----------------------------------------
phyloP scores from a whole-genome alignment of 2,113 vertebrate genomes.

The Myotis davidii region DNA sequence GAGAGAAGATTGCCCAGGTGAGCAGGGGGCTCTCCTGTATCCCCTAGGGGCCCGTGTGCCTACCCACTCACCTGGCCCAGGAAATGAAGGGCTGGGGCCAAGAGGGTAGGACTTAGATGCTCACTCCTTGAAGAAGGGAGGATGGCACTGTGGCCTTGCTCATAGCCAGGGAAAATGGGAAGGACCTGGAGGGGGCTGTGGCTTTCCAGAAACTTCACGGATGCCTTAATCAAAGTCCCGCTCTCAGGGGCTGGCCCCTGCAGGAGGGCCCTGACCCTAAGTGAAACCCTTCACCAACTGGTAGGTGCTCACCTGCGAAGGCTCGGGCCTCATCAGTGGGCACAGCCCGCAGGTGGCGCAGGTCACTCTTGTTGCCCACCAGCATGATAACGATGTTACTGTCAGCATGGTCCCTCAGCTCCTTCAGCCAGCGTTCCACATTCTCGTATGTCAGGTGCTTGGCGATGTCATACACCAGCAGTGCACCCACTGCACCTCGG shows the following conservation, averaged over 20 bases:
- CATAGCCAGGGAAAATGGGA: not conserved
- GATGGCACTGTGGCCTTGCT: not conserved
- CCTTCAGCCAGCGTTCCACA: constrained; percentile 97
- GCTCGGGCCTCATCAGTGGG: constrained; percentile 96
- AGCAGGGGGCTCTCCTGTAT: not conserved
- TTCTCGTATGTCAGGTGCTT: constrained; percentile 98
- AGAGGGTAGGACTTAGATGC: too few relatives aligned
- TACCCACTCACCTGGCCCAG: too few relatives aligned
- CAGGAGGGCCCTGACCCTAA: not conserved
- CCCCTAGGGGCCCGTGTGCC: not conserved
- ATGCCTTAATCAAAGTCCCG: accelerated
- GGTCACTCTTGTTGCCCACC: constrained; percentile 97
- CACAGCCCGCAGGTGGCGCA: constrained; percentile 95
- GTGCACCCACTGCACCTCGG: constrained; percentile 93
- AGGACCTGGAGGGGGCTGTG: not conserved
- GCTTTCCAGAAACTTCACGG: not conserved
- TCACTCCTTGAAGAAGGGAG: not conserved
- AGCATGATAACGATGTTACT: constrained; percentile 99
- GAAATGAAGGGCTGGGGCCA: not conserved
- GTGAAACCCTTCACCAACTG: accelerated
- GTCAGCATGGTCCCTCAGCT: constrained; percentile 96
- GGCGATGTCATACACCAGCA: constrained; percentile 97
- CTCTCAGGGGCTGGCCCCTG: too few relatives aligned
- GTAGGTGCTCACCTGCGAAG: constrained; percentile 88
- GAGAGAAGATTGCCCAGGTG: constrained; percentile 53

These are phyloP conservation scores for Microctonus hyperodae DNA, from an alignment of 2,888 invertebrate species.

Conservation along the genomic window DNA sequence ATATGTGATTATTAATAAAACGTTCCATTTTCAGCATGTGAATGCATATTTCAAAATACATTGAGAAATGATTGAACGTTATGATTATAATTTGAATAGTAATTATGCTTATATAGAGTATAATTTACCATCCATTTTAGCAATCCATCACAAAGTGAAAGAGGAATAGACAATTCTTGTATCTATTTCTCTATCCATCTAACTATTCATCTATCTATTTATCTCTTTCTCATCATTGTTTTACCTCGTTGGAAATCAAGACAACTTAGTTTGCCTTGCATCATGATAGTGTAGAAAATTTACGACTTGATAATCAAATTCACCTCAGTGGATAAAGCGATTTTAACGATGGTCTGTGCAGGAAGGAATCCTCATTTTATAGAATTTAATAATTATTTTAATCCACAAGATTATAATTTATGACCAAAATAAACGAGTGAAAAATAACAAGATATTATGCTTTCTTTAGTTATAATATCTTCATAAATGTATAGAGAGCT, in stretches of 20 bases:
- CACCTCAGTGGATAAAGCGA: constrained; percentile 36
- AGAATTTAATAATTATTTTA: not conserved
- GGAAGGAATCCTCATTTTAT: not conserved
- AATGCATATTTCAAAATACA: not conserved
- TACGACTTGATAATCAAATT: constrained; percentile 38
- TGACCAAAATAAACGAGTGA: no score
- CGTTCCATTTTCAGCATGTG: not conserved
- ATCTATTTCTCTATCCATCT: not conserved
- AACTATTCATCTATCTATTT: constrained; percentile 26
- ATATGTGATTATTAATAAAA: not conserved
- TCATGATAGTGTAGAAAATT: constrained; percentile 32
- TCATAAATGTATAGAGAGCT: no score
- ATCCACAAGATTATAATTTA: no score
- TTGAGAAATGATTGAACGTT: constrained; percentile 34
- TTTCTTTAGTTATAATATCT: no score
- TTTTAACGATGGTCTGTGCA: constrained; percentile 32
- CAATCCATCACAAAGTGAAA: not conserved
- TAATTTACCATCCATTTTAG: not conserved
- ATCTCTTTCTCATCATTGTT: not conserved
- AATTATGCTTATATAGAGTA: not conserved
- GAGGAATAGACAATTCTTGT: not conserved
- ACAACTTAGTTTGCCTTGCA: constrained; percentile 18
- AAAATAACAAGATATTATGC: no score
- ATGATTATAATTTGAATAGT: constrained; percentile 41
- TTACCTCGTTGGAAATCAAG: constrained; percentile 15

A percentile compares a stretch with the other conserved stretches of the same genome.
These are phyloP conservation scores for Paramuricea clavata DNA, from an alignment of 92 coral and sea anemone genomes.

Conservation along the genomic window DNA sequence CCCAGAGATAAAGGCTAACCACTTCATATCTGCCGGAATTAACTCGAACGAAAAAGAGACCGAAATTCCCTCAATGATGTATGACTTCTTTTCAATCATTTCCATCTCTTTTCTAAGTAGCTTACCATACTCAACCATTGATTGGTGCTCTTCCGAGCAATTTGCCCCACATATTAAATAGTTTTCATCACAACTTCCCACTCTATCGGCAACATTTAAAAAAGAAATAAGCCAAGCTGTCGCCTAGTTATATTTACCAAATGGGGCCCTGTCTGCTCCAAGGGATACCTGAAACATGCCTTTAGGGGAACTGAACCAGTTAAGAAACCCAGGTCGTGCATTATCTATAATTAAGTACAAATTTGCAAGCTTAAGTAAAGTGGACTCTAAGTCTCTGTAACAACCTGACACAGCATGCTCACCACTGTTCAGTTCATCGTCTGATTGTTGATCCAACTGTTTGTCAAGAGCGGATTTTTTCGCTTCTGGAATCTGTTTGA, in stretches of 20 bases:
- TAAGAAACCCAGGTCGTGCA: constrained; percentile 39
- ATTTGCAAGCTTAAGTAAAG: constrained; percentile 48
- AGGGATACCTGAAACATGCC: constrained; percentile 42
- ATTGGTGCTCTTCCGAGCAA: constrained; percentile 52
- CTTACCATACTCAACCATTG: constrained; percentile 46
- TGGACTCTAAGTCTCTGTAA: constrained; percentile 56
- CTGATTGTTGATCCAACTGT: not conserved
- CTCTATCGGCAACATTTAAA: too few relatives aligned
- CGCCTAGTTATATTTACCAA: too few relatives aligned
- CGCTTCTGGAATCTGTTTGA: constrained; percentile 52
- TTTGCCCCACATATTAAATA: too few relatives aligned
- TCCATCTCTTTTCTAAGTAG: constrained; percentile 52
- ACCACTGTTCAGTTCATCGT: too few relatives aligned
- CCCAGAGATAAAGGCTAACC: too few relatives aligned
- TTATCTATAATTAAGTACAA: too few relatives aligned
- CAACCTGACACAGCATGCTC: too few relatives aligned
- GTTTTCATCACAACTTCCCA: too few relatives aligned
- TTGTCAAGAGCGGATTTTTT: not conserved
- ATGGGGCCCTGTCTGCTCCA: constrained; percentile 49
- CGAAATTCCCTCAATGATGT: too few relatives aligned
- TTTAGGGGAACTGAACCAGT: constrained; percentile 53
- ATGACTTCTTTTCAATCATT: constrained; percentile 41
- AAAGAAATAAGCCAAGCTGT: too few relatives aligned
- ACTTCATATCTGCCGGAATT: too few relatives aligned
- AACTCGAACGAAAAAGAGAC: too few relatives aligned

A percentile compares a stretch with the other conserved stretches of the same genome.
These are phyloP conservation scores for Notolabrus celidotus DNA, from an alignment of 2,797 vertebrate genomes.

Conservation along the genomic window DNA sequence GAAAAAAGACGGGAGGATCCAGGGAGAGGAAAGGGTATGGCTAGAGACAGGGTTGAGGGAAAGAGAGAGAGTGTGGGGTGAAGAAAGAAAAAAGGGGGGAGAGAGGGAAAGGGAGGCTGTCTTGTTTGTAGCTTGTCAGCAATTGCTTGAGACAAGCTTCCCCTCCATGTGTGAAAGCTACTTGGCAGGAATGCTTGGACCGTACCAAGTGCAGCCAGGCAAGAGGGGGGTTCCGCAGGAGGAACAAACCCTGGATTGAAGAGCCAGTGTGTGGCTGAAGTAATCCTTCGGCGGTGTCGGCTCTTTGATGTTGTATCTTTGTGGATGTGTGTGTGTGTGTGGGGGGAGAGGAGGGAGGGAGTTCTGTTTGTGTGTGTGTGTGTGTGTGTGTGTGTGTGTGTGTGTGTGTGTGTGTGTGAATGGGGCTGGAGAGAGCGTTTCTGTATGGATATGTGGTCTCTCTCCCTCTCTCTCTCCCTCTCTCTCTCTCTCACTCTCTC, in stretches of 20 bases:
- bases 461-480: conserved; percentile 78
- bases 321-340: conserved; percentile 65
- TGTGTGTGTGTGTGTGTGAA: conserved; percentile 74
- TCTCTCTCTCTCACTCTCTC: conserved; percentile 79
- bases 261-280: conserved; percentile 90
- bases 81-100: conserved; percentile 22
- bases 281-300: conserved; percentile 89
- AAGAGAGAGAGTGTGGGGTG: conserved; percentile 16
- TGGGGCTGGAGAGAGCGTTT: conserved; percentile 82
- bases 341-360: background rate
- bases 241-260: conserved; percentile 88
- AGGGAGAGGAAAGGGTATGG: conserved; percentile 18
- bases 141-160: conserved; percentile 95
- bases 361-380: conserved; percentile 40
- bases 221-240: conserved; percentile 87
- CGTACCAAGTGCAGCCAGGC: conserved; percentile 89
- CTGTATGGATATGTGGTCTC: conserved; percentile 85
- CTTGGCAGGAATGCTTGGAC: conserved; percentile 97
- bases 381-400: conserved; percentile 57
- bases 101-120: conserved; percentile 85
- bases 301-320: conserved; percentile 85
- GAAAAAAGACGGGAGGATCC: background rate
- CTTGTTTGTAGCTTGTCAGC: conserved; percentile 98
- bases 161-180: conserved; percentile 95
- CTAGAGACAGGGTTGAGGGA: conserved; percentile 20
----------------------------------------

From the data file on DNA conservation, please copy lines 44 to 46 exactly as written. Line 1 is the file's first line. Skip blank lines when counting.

- TTTCTTTAGTTATAATATCT: no score
- TTTTAACGATGGTCTGTGCA: constrained; percentile 32
- CAATCCATCACAAAGTGAAA: not conserved